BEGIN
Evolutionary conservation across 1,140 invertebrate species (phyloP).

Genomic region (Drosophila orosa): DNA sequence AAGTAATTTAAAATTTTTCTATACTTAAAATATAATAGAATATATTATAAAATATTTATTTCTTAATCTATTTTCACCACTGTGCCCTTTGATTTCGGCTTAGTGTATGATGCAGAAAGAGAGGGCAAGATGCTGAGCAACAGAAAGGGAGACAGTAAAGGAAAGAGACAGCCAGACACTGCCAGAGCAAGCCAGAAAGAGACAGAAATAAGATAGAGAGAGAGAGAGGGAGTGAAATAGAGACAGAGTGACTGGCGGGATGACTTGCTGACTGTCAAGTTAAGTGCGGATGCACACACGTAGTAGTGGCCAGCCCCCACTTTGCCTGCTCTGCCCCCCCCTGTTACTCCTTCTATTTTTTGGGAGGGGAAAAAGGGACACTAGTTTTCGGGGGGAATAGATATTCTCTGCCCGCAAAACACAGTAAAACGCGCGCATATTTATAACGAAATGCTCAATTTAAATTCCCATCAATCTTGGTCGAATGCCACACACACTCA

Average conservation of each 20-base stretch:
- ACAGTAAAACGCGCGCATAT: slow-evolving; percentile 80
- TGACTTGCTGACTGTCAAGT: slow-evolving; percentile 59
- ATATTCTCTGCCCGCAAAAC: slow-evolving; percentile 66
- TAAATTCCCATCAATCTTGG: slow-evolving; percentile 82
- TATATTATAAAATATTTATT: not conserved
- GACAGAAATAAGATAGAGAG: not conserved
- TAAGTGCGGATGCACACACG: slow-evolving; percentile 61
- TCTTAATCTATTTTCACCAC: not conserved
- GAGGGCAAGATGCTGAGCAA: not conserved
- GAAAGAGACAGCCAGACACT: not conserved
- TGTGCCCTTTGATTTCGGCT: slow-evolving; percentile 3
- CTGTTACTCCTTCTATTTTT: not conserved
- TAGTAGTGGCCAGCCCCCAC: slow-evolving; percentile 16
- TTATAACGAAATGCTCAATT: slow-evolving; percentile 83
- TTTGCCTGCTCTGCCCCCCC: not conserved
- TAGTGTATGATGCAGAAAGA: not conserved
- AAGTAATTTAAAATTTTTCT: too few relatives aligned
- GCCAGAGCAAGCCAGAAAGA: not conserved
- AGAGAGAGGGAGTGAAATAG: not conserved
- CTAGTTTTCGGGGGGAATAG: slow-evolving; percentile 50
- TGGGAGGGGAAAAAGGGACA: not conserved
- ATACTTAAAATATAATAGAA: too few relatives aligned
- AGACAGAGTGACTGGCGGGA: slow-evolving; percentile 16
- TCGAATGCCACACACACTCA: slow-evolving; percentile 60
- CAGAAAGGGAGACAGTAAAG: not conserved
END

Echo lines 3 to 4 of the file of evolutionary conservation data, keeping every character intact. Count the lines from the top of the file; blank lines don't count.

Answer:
Average conservation of each 20-base stretch:
- ACAGTAAAACGCGCGCATAT: slow-evolving; percentile 80